Evolution of the “City”

Masdar City image. Courtesy of The Vanguard.

The suburban sprawl is slowing down and the age of the hipster, urban, ultra-dense downtown core is becoming ever more prevalent in today’s world. Immigration has become a galvanizing factor in nominating a city to becoming a ‘global city’ and a growing one, too. With changes in the demographic within condensed geographies, the definition of the city is much different than before. How people interact in a community through the golden triad of “live, work and play” toward the ultimate combination of the three allow for city urbanists, political figures and building developers to create the optimal city through infrastructure, law and social benefits. The real question now, has become: “What is the optimal city and how does one cultivate it?”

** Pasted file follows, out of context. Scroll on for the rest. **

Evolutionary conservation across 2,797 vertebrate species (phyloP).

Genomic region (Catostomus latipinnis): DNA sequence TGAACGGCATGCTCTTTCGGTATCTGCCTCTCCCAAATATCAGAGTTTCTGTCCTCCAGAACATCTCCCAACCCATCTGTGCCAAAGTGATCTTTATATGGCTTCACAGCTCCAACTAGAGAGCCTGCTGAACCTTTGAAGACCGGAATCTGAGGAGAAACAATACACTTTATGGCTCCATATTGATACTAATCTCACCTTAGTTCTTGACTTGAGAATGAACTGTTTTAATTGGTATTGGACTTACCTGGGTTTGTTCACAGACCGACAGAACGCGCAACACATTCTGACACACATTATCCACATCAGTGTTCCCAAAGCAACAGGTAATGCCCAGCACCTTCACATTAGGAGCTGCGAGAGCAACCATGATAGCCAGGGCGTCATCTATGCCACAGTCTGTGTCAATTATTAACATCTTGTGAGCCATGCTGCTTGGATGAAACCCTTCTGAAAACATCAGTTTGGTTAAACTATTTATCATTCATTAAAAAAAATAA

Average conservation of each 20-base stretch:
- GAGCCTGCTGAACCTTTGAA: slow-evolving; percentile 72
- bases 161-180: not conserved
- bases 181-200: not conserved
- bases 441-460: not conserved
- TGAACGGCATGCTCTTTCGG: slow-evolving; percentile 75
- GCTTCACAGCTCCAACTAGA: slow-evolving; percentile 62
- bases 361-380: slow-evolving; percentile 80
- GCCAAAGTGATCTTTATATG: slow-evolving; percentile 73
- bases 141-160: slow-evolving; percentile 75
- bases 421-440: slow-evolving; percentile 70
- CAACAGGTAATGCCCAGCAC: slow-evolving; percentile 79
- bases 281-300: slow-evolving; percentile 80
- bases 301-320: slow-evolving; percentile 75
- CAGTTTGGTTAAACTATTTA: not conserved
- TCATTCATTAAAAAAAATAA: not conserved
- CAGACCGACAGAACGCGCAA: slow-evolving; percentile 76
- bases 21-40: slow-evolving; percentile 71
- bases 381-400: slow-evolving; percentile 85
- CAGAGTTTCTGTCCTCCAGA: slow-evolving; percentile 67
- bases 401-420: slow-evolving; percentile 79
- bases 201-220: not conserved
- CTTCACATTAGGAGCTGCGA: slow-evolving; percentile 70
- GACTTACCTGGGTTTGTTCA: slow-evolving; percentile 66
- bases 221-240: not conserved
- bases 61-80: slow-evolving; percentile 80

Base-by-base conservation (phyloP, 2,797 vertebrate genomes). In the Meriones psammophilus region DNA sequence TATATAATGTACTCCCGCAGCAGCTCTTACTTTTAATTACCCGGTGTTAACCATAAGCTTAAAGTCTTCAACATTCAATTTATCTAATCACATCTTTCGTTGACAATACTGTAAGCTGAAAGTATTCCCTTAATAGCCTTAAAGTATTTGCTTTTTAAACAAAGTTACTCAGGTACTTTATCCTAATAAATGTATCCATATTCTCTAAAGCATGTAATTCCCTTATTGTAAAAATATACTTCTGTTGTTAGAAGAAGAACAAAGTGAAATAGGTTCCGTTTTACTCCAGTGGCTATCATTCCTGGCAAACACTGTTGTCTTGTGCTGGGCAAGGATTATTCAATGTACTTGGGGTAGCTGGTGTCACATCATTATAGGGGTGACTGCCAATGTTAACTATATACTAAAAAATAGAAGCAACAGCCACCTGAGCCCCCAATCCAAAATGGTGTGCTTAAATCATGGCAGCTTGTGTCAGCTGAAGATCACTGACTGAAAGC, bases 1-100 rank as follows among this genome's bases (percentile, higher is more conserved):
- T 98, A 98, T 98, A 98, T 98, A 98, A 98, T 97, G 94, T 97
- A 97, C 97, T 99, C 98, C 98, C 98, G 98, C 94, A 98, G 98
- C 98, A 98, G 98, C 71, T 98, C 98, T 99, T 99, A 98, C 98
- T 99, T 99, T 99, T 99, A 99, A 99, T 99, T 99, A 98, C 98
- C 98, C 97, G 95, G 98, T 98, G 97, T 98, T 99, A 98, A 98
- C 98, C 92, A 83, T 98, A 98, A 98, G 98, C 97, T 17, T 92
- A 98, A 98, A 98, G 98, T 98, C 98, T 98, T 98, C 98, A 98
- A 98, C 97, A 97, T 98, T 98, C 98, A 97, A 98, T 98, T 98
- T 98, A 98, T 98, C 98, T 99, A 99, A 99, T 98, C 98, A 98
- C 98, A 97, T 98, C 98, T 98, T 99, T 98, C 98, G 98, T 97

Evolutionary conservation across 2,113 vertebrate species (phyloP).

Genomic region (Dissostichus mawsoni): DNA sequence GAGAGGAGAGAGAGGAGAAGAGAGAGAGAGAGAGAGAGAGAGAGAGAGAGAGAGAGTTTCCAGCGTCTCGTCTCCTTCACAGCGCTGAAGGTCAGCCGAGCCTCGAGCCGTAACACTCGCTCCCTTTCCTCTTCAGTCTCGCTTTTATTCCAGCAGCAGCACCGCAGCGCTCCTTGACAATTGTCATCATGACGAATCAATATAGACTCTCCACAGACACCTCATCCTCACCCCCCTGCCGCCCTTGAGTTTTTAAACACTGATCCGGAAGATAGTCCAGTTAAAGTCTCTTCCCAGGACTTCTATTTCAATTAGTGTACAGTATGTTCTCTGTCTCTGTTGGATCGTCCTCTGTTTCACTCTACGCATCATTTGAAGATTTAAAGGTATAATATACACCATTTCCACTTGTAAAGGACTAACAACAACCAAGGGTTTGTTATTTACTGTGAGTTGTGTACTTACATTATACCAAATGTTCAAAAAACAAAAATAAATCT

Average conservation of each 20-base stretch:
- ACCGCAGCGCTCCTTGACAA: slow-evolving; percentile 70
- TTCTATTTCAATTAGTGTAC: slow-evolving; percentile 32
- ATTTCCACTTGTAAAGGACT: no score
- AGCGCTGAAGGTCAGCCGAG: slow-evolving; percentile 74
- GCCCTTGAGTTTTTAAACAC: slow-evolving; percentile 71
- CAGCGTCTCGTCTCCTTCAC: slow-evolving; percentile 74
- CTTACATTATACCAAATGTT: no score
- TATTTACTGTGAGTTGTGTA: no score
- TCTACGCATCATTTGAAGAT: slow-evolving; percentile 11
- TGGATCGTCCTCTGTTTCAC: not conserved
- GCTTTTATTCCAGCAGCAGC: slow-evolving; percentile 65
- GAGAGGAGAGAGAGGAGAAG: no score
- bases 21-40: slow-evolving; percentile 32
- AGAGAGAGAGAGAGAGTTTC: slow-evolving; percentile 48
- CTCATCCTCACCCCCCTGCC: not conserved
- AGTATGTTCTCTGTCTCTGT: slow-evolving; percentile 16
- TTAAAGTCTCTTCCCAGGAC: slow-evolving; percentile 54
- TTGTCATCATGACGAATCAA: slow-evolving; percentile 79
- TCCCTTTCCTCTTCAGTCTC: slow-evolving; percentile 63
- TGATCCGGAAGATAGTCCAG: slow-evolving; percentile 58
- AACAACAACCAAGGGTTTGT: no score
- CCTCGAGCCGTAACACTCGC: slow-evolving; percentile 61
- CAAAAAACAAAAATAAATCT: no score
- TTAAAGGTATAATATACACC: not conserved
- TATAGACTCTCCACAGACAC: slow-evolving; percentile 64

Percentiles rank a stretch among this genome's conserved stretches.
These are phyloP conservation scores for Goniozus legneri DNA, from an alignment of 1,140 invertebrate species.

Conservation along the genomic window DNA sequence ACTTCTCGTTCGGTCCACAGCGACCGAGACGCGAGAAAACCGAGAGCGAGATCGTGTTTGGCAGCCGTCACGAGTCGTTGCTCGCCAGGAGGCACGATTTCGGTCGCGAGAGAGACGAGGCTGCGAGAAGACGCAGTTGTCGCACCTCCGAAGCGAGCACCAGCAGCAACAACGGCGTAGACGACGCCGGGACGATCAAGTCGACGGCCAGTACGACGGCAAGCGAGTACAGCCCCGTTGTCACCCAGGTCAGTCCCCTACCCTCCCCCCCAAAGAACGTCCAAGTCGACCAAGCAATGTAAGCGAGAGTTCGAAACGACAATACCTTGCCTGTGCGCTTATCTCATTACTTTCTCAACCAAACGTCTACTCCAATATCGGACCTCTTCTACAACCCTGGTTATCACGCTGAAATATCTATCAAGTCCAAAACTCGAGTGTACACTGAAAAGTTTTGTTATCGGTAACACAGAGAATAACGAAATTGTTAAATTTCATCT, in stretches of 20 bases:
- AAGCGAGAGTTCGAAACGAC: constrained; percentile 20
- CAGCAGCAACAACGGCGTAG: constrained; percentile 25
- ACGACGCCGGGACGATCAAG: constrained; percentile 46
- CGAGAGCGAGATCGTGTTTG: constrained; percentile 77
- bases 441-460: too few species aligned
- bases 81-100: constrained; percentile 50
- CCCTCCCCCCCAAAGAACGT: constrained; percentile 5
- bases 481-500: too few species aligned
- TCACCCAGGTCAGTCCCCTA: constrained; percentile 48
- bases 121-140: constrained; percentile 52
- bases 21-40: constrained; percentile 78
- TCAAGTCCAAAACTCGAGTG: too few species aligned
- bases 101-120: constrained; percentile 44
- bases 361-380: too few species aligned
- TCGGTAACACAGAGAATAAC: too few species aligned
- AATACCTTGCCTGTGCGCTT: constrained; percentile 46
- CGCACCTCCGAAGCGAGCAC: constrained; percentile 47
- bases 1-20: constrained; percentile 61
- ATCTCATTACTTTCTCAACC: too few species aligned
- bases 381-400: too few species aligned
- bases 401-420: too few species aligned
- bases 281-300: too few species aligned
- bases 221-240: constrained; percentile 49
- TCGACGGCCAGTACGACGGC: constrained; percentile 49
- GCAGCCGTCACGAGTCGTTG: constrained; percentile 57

Requirements for a ‘future’ city

With the surge of technological innovations in the 21st century, especially in the last five years, fiber-optic cables, wireless cables and e-services are becoming common. Planners, government officials and citizens all have various ideas of what the optimal city should be, especially in an age where sustainability and global health is a prevalent issue. One end of the spectrum strongly suggests heavy use and implementation of technological innovations to create an environment where people are interdependent with machines. Conversely, the opposite perspective offers a more humanist view: finding a solution to improving the value of social interaction and quality of life. The goal: create a productive, knowledge-based economy. In this instance, the city would not prioritize capital markets and financial gain, which is part of the aim in the former view, in order for future capital toward technology and R&D.